So I’m sitting at home listening to music and cruising Caps Lock when I get an xfire from Lelldorianx: "You should write another ragequit column." About what, I ask him. "System," he says to me, "you need to write a column on what real gamers are." I know that there is an amazing story behind this, so I brace myself for the lulz that are about to ensue. He tells me that there are people at his school who masquerade as gamers. "How does a person masquerade as a gamer?" I ask him, and he tells me that these people play Facebook 'games,' then dub themselves gamers. Thanks to our previously-written 'what it means to be a gamer' column, calling these… things games is a mortal sin. They are just as much “games” as Flash videos are a “cinematic experience.” First the uneducated tween bastards steal our holy scripture (leet speek) from us and call it textese or text speak, and now they think playing that horrible crap gives them the right to call themselves gamers? To hell with these charlatans I say, may they burn in a righteous fire for such heresy.
As the virtual mayor of a city, you undertake enormous building projects that lead to the ultimate metropolis. Cities XL 2011 is a new form of SimCity - but with lots, lots more people. You don't need to be an economics major to figure out the inner-workings of city building simulations, but you do need a little bit of patience.
Cities XL 2011 adds to the foundation set by Cities XL, this time offering more buildings, maps, and improvements to the interface. Oddly enough, the original game was widely advertised as an MMO City Builder, but its 2011 variant had no multiplayer to be found. After choosing where you'd like to expand your empire -- err, city, you set out to connect your city square (the town hall, in effect) to civilization: build roads, set up infrastructure, and prepare to put that civil engineering degree to use.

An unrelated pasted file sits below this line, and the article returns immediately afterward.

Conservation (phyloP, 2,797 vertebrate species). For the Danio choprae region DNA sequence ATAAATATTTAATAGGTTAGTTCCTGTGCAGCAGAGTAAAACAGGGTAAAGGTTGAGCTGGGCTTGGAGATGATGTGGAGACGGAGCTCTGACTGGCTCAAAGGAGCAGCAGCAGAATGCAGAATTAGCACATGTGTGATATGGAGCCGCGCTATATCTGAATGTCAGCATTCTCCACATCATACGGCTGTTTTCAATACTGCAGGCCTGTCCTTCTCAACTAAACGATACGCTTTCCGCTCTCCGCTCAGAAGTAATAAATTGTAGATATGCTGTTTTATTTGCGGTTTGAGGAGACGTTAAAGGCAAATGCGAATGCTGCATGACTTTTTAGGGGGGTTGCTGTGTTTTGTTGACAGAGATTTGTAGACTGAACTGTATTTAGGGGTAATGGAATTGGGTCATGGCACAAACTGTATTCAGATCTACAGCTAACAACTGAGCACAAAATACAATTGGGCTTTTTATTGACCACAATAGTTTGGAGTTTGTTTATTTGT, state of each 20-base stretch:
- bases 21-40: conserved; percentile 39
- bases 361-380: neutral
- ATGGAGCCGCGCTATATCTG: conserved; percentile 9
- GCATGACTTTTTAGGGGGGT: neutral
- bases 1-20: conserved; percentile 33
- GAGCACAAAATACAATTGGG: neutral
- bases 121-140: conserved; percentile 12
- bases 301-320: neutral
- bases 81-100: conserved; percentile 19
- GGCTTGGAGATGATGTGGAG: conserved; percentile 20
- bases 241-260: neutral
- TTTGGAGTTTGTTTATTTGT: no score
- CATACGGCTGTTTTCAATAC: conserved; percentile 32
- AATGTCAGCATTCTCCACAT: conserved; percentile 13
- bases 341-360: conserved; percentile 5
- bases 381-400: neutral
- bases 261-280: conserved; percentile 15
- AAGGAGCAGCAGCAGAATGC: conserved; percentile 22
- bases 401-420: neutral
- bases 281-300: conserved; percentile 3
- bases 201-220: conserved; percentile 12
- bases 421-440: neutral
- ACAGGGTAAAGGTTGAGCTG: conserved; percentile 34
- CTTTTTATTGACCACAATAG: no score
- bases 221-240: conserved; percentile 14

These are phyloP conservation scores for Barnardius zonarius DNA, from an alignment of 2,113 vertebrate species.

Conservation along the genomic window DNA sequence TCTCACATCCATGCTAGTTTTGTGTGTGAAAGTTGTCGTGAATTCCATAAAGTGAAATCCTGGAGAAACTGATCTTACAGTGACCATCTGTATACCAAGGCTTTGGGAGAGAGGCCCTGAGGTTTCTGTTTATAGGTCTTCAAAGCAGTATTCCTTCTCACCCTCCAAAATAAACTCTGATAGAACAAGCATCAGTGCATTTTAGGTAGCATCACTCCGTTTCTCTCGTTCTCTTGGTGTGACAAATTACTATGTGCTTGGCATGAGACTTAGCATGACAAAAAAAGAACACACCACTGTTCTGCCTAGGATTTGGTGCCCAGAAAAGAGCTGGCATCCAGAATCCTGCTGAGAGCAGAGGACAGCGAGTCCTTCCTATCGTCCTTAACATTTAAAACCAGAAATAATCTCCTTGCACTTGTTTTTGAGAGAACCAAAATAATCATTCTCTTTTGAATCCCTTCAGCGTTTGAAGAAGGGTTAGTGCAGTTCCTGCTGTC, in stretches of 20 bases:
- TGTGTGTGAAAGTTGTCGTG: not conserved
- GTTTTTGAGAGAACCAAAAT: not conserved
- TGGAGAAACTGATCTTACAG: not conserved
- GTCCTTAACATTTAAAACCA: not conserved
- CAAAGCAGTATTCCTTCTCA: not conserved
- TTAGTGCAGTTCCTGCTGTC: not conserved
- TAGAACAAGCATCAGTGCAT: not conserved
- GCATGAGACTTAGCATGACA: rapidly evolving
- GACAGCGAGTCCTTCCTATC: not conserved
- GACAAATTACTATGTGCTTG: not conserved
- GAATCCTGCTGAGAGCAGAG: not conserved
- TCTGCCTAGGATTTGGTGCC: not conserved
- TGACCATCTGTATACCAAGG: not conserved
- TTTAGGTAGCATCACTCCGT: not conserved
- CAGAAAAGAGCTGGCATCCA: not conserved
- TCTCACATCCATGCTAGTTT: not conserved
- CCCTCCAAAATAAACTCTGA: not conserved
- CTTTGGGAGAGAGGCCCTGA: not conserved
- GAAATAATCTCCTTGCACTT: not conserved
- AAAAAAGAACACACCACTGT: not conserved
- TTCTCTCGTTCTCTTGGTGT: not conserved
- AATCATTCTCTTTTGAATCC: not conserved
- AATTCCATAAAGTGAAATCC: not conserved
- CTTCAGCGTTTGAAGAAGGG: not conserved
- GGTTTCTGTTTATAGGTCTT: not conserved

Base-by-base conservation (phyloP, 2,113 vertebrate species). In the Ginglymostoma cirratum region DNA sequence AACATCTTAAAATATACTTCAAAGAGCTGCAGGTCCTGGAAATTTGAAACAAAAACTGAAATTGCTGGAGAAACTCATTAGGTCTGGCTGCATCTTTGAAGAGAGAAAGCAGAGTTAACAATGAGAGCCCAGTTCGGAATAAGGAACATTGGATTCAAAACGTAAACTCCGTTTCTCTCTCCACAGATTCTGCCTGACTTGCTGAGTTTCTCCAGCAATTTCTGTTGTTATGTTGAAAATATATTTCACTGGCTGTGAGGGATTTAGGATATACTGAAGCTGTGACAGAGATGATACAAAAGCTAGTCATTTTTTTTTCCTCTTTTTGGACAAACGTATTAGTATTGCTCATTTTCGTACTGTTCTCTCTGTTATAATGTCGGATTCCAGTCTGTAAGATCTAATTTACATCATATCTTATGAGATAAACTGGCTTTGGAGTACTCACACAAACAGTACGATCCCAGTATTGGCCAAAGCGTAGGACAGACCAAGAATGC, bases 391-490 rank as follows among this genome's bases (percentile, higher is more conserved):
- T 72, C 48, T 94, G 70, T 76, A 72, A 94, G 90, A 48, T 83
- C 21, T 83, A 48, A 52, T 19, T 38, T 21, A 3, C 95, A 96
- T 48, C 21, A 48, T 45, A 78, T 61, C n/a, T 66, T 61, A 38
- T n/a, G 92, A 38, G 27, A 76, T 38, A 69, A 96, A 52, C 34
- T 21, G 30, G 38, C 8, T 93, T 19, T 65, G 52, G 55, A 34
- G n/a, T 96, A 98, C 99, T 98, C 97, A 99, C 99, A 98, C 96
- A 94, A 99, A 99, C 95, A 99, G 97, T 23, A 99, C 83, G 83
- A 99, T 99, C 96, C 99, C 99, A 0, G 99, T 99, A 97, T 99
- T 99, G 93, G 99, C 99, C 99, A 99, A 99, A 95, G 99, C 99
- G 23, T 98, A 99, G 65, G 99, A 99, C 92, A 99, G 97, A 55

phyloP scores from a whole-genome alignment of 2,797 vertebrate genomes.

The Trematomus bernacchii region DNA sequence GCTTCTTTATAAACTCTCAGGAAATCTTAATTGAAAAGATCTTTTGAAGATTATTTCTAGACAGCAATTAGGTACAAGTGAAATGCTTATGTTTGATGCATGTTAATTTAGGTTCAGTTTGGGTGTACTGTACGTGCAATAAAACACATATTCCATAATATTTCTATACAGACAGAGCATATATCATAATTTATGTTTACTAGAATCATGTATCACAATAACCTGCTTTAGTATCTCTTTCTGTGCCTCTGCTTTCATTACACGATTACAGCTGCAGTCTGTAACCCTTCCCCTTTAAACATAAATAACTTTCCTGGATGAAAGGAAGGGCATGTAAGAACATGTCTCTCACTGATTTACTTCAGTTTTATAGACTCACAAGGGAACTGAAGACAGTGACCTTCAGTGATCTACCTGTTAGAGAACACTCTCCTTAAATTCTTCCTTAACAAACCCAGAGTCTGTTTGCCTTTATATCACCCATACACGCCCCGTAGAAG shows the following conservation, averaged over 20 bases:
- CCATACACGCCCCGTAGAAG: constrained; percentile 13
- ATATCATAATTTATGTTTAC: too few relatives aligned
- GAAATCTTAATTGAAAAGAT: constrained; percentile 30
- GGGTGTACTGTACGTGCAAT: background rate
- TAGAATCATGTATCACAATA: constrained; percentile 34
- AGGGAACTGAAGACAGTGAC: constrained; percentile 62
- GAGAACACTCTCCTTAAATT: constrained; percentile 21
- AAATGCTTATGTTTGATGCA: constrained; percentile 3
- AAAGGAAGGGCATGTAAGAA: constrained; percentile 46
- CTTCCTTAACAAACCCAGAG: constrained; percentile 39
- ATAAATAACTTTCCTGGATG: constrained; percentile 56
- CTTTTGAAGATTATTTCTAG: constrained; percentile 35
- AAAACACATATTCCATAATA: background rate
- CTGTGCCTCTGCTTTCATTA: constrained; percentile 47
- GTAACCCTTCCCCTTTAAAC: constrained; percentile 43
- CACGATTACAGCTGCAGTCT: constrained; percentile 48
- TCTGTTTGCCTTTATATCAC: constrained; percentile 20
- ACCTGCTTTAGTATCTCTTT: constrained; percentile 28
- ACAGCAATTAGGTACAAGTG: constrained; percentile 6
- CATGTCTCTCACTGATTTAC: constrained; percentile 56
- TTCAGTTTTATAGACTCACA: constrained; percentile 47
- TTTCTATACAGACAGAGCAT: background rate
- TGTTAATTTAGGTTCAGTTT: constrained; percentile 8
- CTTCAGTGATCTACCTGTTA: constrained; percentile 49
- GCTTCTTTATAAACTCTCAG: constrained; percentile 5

Costume Quest was one of those games that truly snuck up on me. I pride myself on keeping up-to-date on all the things entertainment, especially when it encompasses the industry that pays me! That in mind, imagine my shock when I found out about the development of a game from one of my favourite developers only three days before it was due to come out! Yeah, uhhh... Dropped the ball on that one. Double Fine is led by the now-legendary Tim Schafer, best known for imbuing greatness within such titles as The Secret of Monkey Island (with the help of Ron Gilbert and Dave Grossman), Grim Fandango, Psychonauts, and most recently, Brütal Legend.
Biting the pointy ear clean from a taunting elf's temporal bone, stopping to drink the refreshing blood, and then stampeding down the field with a spiked ball tucked safely under the armpit of an Orc: that's Blood Bowl. However, Blood Bowl: Legendary Edition is a bit more sophisticated; the new release encompasses the sprawling expanse that is Warhammer's race system. In total, there are now twenty playable races - eleven of which are fresh to the pitch, to include: Norse, Undead, Ogres, and Amazon.
The once-green football fields will soon be saturated with the blood of Orcs, Elves, and eighteen other races; the uprooted grass you see at this Blood Bowl arena will not be a result of cleats, but of the gruesome spikes strapped to the plated 'padding' adorned by each team. If you know people that think they're manly for watching real-world football, it's time to strap on the chainmail, conceal those boot-daggers, and show them how to play ball the way gamers play ball: with gut-spilling, skull-crushing, reckless abandon.